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“The Impact” January 25, 2017

Mike McClanahan profile by Mike McClanahan

Click here to watch “The Impact” 1/25/2017On “The Impact” Jan. 25, 2017:
There’s a bipartisan push in the Washington State Legislature to ban driving “under the influence of electronics.”

“I’ve seen crazy things. I’ve seen people affixing their iPads to the steering wheel so they can actually stream a television show and watch TV as they’re driving the road. I’ve seen people talking on the phone. I’ve seen people trying to text,” said Sen. Ann Rivers, R-La Center. “The days of putting your phone on the seat next to you and texting or putting the phone in your lap and texting or taking pictures or doing anything where you have to have that phone in your hand- those days are over.”

“The current law is really hard to enforce. It prohibits texting, but it doesn’t prohibit using Facebook or another app. So if an officer pulls you over you can just say ‘hey I was using something else’ and they can’t write you a citation,” said Rep. Jessyn Farrell D-Seattle. “This bill will first of all close the loophole so clear it up so that you can’t be holding onto your phone. You can poke it with one finger to activate it.”

“I think that distractions are increasing among drivers, but it’s not just due to technology,” said Rep. Ed Orcutt, R-Kalama. “I have seen people with a bowl of something and eating with a fork or a spoon. I’ve seen people reading books. I’ve seen people reading newspapers.”
“My concern is: is the person driving unsafely? If somebody has a cell phone in their hand and yet they still know that there are other people around them, they’re still driving well, should we be, should law enforcement be focusing on stopping that person just because they have a certain technology in their hand or should they be watching for that driver that’s driving erratically whether it’s due to any distraction or any other reason?” said Orcutt.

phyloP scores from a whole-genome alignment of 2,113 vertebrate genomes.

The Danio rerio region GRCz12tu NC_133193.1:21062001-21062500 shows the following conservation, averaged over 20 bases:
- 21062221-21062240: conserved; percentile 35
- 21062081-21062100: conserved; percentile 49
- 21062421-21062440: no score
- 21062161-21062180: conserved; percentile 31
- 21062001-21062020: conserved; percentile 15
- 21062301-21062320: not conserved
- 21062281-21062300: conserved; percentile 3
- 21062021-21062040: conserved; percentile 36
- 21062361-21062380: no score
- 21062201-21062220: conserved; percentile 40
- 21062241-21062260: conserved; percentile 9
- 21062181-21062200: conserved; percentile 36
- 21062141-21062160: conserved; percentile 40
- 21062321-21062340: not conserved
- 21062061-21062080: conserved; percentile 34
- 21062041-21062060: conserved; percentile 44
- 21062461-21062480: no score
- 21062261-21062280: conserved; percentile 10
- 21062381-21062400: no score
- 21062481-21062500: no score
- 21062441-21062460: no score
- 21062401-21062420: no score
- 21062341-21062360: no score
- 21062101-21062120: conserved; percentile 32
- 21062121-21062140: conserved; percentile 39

Then we highlight the push to raise the legal age to purchase tobacco or vapor products from 18 to 21.

“We know from many studies that the best way to prevent costly death from smoking is to keep kids from getting started in the first place. This legislation works because it makes it harder for youth to get cigarettes by keeping it away from their suppliers: 18, 19, 20 year old friends who can buy cigarettes legally,” said Washington State Attorney General Bob Ferguson (D). “Massachusetts was the first city to raise the smoking age to 21. So they have a number of studies as that was a number of years ago. Teen smoking rates have dropped by half in that jurisdiction. Three times that of surrounding jurisdictions.”

“I know a lot of people in the military that vape and they would be very upset about that. Why should I be able to go and serve my country and possibly die for my country, but I can’t do something as simple as get some nicotine in my body?” said Micah Lopez, Manager, Ausum Vapor (Olympia). “With a lot of the people being 21 and under that’s almost half of our customer base and so with half of our customer base gone it means we won’t be making the money to stay around. And I know a lot of other places are that way too. It will just shut down the industry completely.”

This episode also covers the announcement that two State Senators have accepted positions with the Trump administration with one resigning his Senate seat and another planning to keep it.
We look at the “levy cliff” legislation that passed the House on Monday.
Then we watch a car steer itself with Governor Jay Inslee in the driver seat as he tries out a semi-autonomous Tesla Model X.
You’ll hear about the new LIDAR portal from the Department of Natural Resources that lets anyone with an internet connection scan state landscapes to look for areas at risk from landslides, flooding, or tsunamis.
In our first Session Extra segment of 2017 we hear from Rep. Roger Goodman, D- Kirkland who chairs the House Public Safety Committee as well as Rep. Brad Klippert, R-Kennewick, the ranking Republican in the group.
Goodman and Klippert speak frankly about the serious issues facing their committee. This year that list includes legislation related to the use of deadly force by law enforcement, human trafficking, and the statute of limitations on sex crime cases.

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